Up to 200 people die each year in the US alone from heat and sun exposure.
Heat can kill by pushing the human body beyond its limits. Under normal conditions, the body's internal thermostat produces perspiration that evaporates and cools the body. However, in excessive heat and high humidity, evaporation is slowed and the body must work extra hard to maintain a normal temperature.
The effects of heat can quickly overcome the healthiest people, especially if they perform strenuous work during the warmest parts of the day. Symptoms of dehydration and heat illness may not be easily recognized.
Elderly people, the disabled, young children, those who are sick, live alone or are overweight are more likely to become victims of excessive heat.
The best ways to be protected from the ill effects of excessive heat are to:
- Dress appropriately (lightweight, light-colored clothing, that covers as much of your skin as possible as well as a well-ventilated hat with a wide brim)
- Stay indoors, in the shade or in cool places as much as possible, (if your home does not have air conditioning, choose a cool place to visit or stay during the hottest part of the day. Schools, libraries, theaters, other community facilities, and shopping malls can often provide an air-conditioned refuge,
- Refrain from strenuous work or exercise during the hottest part of the day, and
- Stay hydrated - drink even before you feel thirsty. The human body needs water to keep cool, which is the safest liquid during excessive heat. Drinks with alcohol or caffeine should be avoided, since they worsen the heat's effects on a body.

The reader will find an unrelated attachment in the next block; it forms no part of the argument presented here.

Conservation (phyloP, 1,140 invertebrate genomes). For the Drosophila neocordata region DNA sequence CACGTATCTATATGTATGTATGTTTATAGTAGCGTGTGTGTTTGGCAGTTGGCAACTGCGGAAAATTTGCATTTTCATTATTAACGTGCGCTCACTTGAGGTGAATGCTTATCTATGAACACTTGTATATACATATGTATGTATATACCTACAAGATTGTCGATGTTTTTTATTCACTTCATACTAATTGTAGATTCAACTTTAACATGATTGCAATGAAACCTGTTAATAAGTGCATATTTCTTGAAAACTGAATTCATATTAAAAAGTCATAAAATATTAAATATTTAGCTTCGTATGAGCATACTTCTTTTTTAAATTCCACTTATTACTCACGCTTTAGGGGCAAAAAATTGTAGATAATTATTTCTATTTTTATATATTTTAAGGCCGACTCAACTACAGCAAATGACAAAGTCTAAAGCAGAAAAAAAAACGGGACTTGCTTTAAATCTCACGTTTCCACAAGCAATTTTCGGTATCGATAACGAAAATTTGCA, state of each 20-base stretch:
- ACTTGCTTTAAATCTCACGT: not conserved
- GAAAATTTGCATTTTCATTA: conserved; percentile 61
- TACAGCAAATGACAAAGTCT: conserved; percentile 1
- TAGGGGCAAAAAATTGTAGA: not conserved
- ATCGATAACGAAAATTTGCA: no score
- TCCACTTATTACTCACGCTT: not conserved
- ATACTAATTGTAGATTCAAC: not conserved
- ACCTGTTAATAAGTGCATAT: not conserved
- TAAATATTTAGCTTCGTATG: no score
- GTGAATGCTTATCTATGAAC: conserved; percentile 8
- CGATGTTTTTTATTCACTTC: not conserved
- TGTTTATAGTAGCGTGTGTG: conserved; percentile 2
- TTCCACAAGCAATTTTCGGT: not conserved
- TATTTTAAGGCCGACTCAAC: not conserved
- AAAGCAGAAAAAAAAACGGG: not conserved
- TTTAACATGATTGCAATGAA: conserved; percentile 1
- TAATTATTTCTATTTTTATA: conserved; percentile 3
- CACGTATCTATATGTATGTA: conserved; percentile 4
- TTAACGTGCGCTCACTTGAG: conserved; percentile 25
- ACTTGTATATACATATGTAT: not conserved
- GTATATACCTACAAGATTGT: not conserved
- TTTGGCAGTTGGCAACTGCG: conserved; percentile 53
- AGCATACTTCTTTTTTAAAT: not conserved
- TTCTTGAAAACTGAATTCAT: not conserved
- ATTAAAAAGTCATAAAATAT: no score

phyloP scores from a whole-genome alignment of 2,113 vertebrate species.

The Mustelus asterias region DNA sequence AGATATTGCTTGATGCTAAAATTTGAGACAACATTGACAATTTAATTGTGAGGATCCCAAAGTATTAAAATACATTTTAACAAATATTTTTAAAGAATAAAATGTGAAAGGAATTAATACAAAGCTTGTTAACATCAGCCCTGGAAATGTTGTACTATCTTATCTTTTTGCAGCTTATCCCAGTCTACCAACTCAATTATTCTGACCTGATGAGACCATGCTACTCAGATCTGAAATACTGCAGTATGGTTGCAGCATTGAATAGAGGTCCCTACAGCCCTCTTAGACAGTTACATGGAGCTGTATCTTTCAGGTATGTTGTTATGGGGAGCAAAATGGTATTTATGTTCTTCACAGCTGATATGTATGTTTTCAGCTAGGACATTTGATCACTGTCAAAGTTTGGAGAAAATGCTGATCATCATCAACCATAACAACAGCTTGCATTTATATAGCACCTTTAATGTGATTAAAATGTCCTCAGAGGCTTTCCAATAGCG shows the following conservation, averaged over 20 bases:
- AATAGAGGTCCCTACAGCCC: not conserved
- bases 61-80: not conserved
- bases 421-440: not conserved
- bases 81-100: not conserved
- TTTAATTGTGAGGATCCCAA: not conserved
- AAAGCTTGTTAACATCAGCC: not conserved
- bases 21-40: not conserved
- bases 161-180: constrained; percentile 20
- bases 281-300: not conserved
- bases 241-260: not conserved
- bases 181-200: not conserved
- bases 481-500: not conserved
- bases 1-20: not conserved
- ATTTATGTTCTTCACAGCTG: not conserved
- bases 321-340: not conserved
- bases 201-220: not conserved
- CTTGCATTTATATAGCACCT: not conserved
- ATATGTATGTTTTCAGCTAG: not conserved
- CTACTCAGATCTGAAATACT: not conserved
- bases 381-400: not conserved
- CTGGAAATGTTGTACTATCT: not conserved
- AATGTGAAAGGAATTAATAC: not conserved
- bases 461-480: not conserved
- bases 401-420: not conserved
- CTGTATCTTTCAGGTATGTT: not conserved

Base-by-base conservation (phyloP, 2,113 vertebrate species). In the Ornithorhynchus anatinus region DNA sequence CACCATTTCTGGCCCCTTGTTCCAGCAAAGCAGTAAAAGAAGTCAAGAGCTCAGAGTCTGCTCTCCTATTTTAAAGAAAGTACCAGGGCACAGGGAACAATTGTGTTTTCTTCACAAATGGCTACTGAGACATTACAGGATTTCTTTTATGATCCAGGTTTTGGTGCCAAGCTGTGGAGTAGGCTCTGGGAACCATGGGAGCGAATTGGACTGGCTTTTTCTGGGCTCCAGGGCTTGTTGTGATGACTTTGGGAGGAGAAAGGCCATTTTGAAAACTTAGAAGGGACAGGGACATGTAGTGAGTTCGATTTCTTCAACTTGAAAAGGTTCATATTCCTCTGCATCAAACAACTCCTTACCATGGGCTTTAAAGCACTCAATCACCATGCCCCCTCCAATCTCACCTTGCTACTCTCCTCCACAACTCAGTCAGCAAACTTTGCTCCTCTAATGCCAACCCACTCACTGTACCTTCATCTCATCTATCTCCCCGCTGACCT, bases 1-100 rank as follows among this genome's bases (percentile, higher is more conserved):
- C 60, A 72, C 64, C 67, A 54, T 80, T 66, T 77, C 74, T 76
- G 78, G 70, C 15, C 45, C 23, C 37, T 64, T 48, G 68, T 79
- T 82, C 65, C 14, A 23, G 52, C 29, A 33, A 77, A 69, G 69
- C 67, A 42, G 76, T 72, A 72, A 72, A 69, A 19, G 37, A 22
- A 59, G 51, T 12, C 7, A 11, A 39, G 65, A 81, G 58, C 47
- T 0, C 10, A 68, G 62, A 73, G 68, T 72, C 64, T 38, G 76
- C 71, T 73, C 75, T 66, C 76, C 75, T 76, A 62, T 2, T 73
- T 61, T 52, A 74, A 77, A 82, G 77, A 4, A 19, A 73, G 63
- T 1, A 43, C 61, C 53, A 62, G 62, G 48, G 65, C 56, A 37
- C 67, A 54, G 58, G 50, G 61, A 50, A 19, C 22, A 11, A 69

Never leave children or pets alone in a vehicle for even a brief moment. Temperatures inside a closed vehicle can reach more than 140°F within minutes. Exposure to such high temperatures can quickly kill a person or pet. Even on days that feel pleasantly warm outside, temperatures in a parked vehicle can raise high enough to kill. Leaving a window open will not necessarily abate the danger.
Those under medical care or taking medication should speak with their physician about their particular vulnerability.
In the City of Riverside, certain facilities are designated cool centers for people to take refuge from the heat.
Implement a "buddy system", that ensures regular checks on elderly, disabled or at-risk populations.
Pets, horses, and livestock are also susceptible to difficulties from hot weather. Animals do not perspire and rely on panting, wetting down, shade, cool earth, and drinking water for cooling. Animals cannot explain their needs, so it is up to people to ensures that their needs are met, especially during periods of extreme or prolonged heat.
Heat Index and Health Effects
High humidity in combination with abnormally high temperatures reduces the body's ability to cool itself. The heat index is a measure of the contribution humidity makes. As the heat index rises, so do health risks. When the heat index is 90°-105°F, heat exhaustion is possible. When it is above 105°F, it is probable. Heatstroke is possible when the heat index is above 105°F, and very likely when it is 130°F and above. Physical activity and prolonged exposure to the heat increase the risks.
Heat exhaustion occurs when the body is dehydrated. Symptoms: headache, nausea, dizziness, cool and clammy skin, pale face, cramps, weakness, profuse perspiration. First aid:
- Move to a cooler spot,
- Drink water - Heat exhaustion can lead to collapse and heatstroke.
Heatstroke occurs when perspiration cannot occur and the body overheats. Symptoms: headache, nausea, face flushed, hot and dry skin, no perspiration, body temperature over 101°F, chills, rapid pulse. First aid:
- Cool person immediately (i.e., move to shade or indoors, wrap in a cool, wet sheet),
- Immediately call 911 or get medical assistance
Heatstroke can lead to confusion, coma, and death.